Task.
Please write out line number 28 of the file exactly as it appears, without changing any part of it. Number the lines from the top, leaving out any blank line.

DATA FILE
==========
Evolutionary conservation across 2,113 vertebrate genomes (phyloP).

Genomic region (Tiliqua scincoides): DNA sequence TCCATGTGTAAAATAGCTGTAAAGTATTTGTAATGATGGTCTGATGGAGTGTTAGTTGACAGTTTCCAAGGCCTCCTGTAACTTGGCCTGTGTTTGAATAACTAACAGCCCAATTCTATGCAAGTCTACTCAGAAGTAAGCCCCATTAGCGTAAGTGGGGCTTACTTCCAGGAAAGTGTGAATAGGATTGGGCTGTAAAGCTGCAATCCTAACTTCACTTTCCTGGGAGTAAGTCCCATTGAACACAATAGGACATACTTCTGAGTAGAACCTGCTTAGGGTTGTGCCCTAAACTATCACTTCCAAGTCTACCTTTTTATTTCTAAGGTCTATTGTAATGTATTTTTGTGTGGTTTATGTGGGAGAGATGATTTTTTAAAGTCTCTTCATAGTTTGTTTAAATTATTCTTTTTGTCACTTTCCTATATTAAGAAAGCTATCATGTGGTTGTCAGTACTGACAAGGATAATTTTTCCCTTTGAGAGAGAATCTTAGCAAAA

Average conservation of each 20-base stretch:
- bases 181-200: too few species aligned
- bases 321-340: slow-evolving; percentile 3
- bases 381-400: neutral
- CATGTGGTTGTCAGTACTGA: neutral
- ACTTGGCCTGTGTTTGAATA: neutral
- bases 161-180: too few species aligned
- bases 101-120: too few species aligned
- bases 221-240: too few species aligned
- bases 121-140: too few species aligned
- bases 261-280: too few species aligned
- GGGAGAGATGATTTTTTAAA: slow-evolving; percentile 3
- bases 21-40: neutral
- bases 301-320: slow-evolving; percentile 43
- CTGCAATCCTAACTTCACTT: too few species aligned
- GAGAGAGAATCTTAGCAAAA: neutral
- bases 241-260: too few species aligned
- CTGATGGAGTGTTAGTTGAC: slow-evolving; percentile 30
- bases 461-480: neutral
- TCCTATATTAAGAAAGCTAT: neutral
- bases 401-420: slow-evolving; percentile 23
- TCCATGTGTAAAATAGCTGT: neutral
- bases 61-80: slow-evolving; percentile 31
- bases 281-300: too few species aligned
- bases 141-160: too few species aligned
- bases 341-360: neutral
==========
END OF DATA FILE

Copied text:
- bases 341-360: neutral